Deep roots
As sun sets on Growing Partners, new chapter dawns with Food Symposium

Deep roots

The first information table for Growing Partners of the Southwest during Oktoberfest in 2004

Tracy Chamberlin - 04/12/2018

Food is about relationships. The seed to the soil, the people to the plate, the appetizer to the entré. Like a family sitting around the dinner table, it’s often the foundation on which strong relationships are built.

This time, however, it was the food that built the relationships – ones that will outlast the very group that helped them grow.

Growing Partners of the Southwest recently announced plans to close down after almost 15 years. The local non-profit first formed in 2004 with the goal of taking a good, long look at food production in Southwest Colorado.

Back then, no one was certain what resources the area had when it came to local food production and distribution, where the gaps were or how to close those gaps.

With grant funding from the U.S. Department of Agriculture, Growing Partners, a collaboration of local agencies and nonprofits, spent the next three years studying and cataloguing the local food system.
Katy Pepinsky, one of Growing Partners’ founding members and a former executive director, said even today the ground-breaking work is referenced. “To see how much it has inspired felt like a huge accomplishment,” she added.

Once the study of the local food system was complete, Growing Partners was able to focus on filling the gaps. They helped build community gardens, supported fruitgleaning efforts at harvest time, and created networking and educational conferences like the Homegrown Food Retreat. The coalition also hosted the Apple Days Festival, Tour de Farms and Iron Horse Chef Competition.

But one of their greatest successes, according to Pepinsky, is what is now known as the Southwest Farm Fresh Cooperative.

She said this coalition of local farmers and ranchers from across Southwest Colorado and Northwest New Mexico was born out of conversations and relationships built at events like the Homegrown Food Retreat.
Today, the cooperative is going strong and provides produce, meats and cheeses to restaurants in Durango, Cortez, Mancos, Rico and even Telluride. One of its most recent additions is Harvest Share, a community supported agriculture program in which residents can get local produce and other products throughout the summer and fall.

“As we step back and look at where we’ve come, where we’ve progressed, where our community has progressed ... it’s impressive,” CSU Extension Director Darrin Parmenter, an original member of Growing Partners, said. As the years passed, Parmenter began to see the focus of the food system change.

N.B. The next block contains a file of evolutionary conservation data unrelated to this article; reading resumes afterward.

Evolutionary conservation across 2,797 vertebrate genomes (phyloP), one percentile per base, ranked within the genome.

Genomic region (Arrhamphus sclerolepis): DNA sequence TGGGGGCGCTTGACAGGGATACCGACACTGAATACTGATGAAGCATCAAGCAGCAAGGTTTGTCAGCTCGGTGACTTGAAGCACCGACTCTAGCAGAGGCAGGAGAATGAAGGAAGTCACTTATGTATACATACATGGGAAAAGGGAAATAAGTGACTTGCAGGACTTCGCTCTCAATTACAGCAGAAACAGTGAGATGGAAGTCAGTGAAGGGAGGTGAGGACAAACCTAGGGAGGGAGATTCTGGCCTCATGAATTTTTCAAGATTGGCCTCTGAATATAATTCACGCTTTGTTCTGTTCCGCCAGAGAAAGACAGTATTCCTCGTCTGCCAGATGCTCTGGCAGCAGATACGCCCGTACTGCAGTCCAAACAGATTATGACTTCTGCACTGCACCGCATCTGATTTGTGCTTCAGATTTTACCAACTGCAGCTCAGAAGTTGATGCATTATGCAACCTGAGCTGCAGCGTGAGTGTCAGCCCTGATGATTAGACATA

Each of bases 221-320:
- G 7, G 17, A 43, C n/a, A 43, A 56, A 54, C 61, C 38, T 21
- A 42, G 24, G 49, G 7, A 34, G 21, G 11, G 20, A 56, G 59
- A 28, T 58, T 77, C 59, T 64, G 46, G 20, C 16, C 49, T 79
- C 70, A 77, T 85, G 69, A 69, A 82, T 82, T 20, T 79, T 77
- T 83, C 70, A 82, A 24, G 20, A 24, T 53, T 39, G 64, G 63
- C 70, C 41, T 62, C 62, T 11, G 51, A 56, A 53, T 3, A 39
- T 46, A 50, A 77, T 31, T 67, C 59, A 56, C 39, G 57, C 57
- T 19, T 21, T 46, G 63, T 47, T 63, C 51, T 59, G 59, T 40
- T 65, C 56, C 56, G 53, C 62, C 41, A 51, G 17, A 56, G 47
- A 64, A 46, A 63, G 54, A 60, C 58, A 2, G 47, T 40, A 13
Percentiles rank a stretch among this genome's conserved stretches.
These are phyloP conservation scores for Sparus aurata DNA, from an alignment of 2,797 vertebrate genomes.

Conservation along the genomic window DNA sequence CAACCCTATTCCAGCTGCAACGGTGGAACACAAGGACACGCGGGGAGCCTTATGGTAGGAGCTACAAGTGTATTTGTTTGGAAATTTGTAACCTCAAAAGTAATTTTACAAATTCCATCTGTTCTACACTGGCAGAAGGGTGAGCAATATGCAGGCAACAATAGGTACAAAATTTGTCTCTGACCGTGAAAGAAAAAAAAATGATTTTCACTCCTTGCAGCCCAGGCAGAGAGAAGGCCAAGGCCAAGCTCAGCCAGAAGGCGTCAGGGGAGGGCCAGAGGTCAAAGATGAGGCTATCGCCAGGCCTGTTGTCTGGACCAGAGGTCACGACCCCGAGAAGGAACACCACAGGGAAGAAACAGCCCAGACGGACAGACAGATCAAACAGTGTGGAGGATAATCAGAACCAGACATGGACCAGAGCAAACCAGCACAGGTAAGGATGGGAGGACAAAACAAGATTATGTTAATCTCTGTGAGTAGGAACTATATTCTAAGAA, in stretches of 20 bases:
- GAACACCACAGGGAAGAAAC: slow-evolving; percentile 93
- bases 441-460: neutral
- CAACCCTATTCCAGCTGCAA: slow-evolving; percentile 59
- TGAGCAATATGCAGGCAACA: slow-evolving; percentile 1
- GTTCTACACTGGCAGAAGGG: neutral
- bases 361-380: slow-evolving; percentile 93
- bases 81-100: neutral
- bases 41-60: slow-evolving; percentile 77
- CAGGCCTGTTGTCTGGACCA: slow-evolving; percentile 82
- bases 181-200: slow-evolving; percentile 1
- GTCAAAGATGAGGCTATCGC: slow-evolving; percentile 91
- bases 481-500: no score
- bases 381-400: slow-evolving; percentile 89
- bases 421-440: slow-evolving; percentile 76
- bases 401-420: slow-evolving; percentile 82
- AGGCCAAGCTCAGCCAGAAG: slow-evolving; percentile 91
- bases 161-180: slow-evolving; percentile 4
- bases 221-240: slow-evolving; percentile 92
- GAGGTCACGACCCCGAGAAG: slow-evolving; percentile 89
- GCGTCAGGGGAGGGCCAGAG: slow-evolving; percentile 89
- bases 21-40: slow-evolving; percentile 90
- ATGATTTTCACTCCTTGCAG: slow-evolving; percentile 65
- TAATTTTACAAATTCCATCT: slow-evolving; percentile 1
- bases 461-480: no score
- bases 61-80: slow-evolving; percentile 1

His background is in food production, which was an important asset when it came to the original study and early days of Growing Partners. But as the conversation evolved toward food justice and food sovereignty, he found himself the student rather than the teacher.

What he learned was there is a bigger piece to the food system puzzle than production. “It becomes more than how many bushels you can get per acre,” he said.

One of the last Growing Partners projects touched on this changing landscape. The Community Organizing Fellowship, now in its second and final year, supports food-based advocacy and leadership projects like therapeutic school gardens, food pantries and more.

According to Gretchen Groenke, program manager and acting director for Growing Partners, what the fellowship really did in the waning years of Growing Partners was expand its reach beyond Southwest Colorado and into the entire Four Corners region.

“We’re trying to set things up so they carry on without an organization,” Groenke said.

Now, the knowledge and lessons learned throughout the Growing Partners project – from the food study to its signature events – are being shared beyond Durango.

The final event before Growing Partners officially closes its doors dives headfirst into food justice and food sovereignty with the Food Justice Symposium held April 27-29 at the Sophia Retreat and Event Center in Dolores.

The symposium features two speaking events, which are open to the public on a first-come, first-served basis, and a three-day retreat, which begins Friday evening and includes events and workshops on Saturday and Sunday.

The two speakers, M. Karlos Baca and Rowen White, are considered leading figures in the growing food justice and food sovereignty movements.

Baca is a local indigenous foods activist and founder of Taste of Native Cuisine, which offers pre-colonial indigenous catering and education. He kicks things off Friday night.

Described as a seed and food activist, White takes the stage Saturday night. She’s a seed keeper for the Mohawk community of Akwesasne, based in northern New York along the Canadian border. She is also the founder of Sierra Seeds, a small seed company based in California.

Anyone interested in the speaking events is asked to RSVP at www.icollectiveinc.org/food-justice-symposium. Tickets are $25. Pre-registration is required for the three-day retreat and can be done on the iCollective website. Whether it’s been connecting the rancher to the butcher or the farmer to the chef, Growing Partners has been connecting the pieces of a local food system for almost 15 years. With the Food Justice Symposium, those who’ve been involved take their first step into a new phase.

“It’s an exciting opportunity,” Groenke said, “moving forward with a healthier and more just food system.”


Deep roots

The two keynote speakers for the upcoming Food Justice Symposium, M. Karlos Baca, right, and Rowen White, left, are considered leading figures in the food justice and food sovereignty movements. Baca, born in Ignacio, is well known for foraging in the San Juan Mountains for ingredients. White is the founder of Sierra Seeds, a seed company in California./Courtesy photos